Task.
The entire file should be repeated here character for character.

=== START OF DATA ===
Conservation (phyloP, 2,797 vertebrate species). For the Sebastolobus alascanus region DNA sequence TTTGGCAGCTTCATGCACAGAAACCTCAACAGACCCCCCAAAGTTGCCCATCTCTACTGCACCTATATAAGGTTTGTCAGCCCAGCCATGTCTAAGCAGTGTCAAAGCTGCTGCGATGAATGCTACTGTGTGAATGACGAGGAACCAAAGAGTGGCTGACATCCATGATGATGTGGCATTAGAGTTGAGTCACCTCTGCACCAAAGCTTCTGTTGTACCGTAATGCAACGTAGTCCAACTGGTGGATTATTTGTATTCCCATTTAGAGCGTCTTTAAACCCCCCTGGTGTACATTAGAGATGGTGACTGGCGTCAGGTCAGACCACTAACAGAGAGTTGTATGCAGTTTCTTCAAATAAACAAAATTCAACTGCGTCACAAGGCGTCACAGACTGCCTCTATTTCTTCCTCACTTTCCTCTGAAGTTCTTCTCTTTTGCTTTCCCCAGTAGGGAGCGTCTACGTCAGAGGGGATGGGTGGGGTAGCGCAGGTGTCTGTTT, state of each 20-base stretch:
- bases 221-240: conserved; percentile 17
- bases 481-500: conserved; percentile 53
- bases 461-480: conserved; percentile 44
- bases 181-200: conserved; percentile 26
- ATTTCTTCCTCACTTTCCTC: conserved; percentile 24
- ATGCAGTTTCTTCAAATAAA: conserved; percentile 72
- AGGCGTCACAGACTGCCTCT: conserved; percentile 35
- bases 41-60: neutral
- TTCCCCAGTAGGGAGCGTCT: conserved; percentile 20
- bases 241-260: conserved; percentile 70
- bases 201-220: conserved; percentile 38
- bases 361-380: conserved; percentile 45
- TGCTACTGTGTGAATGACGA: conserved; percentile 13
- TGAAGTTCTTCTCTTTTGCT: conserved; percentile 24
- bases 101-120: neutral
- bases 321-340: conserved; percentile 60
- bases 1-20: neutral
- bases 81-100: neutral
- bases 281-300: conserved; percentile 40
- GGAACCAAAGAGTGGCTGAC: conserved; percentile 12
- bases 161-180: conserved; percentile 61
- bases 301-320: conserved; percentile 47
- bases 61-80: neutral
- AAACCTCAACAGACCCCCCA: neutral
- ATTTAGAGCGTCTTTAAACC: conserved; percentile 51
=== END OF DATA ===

Conservation (phyloP, 2,797 vertebrate species). For the Sebastolobus alascanus region DNA sequence TTTGGCAGCTTCATGCACAGAAACCTCAACAGACCCCCCAAAGTTGCCCATCTCTACTGCACCTATATAAGGTTTGTCAGCCCAGCCATGTCTAAGCAGTGTCAAAGCTGCTGCGATGAATGCTACTGTGTGAATGACGAGGAACCAAAGAGTGGCTGACATCCATGATGATGTGGCATTAGAGTTGAGTCACCTCTGCACCAAAGCTTCTGTTGTACCGTAATGCAACGTAGTCCAACTGGTGGATTATTTGTATTCCCATTTAGAGCGTCTTTAAACCCCCCTGGTGTACATTAGAGATGGTGACTGGCGTCAGGTCAGACCACTAACAGAGAGTTGTATGCAGTTTCTTCAAATAAACAAAATTCAACTGCGTCACAAGGCGTCACAGACTGCCTCTATTTCTTCCTCACTTTCCTCTGAAGTTCTTCTCTTTTGCTTTCCCCAGTAGGGAGCGTCTACGTCAGAGGGGATGGGTGGGGTAGCGCAGGTGTCTGTTT, state of each 20-base stretch:
- bases 221-240: conserved; percentile 17
- bases 481-500: conserved; percentile 53
- bases 461-480: conserved; percentile 44
- bases 181-200: conserved; percentile 26
- ATTTCTTCCTCACTTTCCTC: conserved; percentile 24
- ATGCAGTTTCTTCAAATAAA: conserved; percentile 72
- AGGCGTCACAGACTGCCTCT: conserved; percentile 35
- bases 41-60: neutral
- TTCCCCAGTAGGGAGCGTCT: conserved; percentile 20
- bases 241-260: conserved; percentile 70
- bases 201-220: conserved; percentile 38
- bases 361-380: conserved; percentile 45
- TGCTACTGTGTGAATGACGA: conserved; percentile 13
- TGAAGTTCTTCTCTTTTGCT: conserved; percentile 24
- bases 101-120: neutral
- bases 321-340: conserved; percentile 60
- bases 1-20: neutral
- bases 81-100: neutral
- bases 281-300: conserved; percentile 40
- GGAACCAAAGAGTGGCTGAC: conserved; percentile 12
- bases 161-180: conserved; percentile 61
- bases 301-320: conserved; percentile 47
- bases 61-80: neutral
- AAACCTCAACAGACCCCCCA: neutral
- ATTTAGAGCGTCTTTAAACC: conserved; percentile 51